Question on Alkali-silica reaction
What is alkali-silica reaction (ASR) and how can I recognise it?
Alkali-silica reaction (ASR) is the most common form of alkali-aggregate reaction. It occurs when the alkaline pore fluid and siliceous minerals in some aggregates react to form a calcium alkali silicate gel. This gel absorbs water, producing a volume expansion which can disrupt the concrete.
The introduction of specifications to limit alkali content and reactive aggregates in concrete has meant that no confirmed incidence of ASR has been noted in the UK since 1987.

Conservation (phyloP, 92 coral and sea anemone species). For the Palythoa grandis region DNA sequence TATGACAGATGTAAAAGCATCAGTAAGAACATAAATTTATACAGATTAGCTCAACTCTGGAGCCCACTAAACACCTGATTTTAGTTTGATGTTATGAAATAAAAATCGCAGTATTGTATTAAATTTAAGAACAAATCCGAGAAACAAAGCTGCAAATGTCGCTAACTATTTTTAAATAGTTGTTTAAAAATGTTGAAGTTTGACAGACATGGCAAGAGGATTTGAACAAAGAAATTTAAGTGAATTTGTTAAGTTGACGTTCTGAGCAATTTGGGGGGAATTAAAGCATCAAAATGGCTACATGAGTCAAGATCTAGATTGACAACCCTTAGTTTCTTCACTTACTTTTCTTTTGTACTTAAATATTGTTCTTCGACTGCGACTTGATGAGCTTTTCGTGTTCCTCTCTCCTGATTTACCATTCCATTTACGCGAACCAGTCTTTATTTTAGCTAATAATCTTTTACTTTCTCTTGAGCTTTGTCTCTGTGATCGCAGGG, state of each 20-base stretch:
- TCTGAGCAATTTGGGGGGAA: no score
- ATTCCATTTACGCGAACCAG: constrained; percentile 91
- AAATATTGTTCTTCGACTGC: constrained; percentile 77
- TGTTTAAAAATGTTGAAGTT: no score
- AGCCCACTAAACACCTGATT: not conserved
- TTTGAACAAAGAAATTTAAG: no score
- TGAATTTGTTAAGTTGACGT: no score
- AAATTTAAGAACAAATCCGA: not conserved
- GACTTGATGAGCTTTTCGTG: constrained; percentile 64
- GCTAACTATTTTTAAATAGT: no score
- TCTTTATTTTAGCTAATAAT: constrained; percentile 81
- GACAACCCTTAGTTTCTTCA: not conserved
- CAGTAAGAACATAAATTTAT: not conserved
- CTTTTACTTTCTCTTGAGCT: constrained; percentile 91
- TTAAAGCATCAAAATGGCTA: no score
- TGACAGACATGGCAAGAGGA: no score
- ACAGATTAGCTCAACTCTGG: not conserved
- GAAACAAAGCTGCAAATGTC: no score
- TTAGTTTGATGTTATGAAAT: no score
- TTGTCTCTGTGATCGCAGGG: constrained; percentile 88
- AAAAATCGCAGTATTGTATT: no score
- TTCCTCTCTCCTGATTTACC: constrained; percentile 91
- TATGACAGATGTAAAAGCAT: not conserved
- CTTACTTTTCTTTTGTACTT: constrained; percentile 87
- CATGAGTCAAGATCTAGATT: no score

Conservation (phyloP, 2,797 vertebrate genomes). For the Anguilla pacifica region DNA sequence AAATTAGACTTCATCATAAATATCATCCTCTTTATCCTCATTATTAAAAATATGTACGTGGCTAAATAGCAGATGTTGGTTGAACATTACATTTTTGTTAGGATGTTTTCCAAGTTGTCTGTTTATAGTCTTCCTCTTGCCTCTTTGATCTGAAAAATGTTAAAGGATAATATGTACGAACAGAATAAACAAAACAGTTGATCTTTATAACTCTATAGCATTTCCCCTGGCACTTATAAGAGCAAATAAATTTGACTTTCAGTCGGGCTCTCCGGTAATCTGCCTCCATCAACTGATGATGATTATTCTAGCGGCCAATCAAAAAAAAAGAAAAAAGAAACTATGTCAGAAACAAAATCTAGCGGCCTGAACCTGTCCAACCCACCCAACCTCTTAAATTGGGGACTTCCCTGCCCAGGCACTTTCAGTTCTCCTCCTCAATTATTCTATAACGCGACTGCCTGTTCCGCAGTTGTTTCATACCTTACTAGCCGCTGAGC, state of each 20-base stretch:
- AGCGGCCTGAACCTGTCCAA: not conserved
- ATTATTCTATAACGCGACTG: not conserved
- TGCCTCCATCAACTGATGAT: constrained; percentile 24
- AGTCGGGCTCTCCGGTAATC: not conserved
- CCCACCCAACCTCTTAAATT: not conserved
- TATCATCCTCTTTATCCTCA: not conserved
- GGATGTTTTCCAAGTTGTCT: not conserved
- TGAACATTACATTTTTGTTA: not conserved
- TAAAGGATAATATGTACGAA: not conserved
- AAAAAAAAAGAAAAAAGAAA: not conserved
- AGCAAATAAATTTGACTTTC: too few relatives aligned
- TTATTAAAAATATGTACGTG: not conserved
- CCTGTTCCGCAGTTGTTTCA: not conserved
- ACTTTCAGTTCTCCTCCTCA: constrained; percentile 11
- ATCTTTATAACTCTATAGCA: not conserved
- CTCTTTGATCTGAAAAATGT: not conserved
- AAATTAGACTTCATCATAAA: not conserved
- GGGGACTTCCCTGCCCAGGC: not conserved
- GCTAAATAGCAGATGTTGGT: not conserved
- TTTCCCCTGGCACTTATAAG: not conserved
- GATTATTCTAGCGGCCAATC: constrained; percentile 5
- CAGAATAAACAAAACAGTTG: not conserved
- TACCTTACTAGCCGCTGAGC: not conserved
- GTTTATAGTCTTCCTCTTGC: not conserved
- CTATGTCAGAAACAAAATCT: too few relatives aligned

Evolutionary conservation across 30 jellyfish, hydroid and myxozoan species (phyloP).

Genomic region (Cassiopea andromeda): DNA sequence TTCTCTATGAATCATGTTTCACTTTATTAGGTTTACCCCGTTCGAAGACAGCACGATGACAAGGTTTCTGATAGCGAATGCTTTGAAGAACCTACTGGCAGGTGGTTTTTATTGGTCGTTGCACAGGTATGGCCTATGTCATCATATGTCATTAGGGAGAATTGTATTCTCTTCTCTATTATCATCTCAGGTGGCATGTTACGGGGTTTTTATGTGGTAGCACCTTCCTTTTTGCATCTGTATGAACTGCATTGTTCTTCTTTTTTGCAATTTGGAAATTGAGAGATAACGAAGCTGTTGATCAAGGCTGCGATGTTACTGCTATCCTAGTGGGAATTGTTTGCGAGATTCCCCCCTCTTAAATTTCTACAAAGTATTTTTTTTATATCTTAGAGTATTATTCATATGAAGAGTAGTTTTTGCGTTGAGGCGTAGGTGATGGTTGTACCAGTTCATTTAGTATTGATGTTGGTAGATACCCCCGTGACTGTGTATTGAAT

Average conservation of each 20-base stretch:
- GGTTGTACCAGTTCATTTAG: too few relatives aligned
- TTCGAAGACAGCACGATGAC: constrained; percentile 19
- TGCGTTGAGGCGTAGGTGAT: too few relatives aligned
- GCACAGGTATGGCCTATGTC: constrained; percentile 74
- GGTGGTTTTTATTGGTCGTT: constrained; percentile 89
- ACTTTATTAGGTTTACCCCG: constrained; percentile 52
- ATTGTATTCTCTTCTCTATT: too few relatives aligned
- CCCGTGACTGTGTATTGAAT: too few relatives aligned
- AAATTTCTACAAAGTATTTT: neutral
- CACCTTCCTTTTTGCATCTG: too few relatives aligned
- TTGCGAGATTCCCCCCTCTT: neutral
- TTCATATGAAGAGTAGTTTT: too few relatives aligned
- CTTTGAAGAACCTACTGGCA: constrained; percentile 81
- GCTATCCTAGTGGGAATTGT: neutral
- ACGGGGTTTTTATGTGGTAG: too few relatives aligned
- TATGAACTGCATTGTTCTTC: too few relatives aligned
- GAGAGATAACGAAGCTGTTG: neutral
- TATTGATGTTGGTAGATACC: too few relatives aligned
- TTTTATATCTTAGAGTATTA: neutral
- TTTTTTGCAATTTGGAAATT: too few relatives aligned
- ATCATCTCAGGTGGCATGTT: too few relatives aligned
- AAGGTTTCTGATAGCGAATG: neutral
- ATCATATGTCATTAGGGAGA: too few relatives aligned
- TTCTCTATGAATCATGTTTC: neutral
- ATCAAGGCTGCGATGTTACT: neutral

The main external evidence for damage to concrete due to alkali silica reaction is cracking. In unrestrained concrete the cracks have a characteristic random distribution often referred to as ‘map cracking’ where there is a network of fine cracks bounded by a few larger cracks. However the only reliable evidence for diagnosing ASR as the cause of damage is by microscopic examination of the interior of concrete to identify positively the presence of the gel, of aggregate particles which have reacted and the presence of internal cracking, characteristic of that induced by ASR.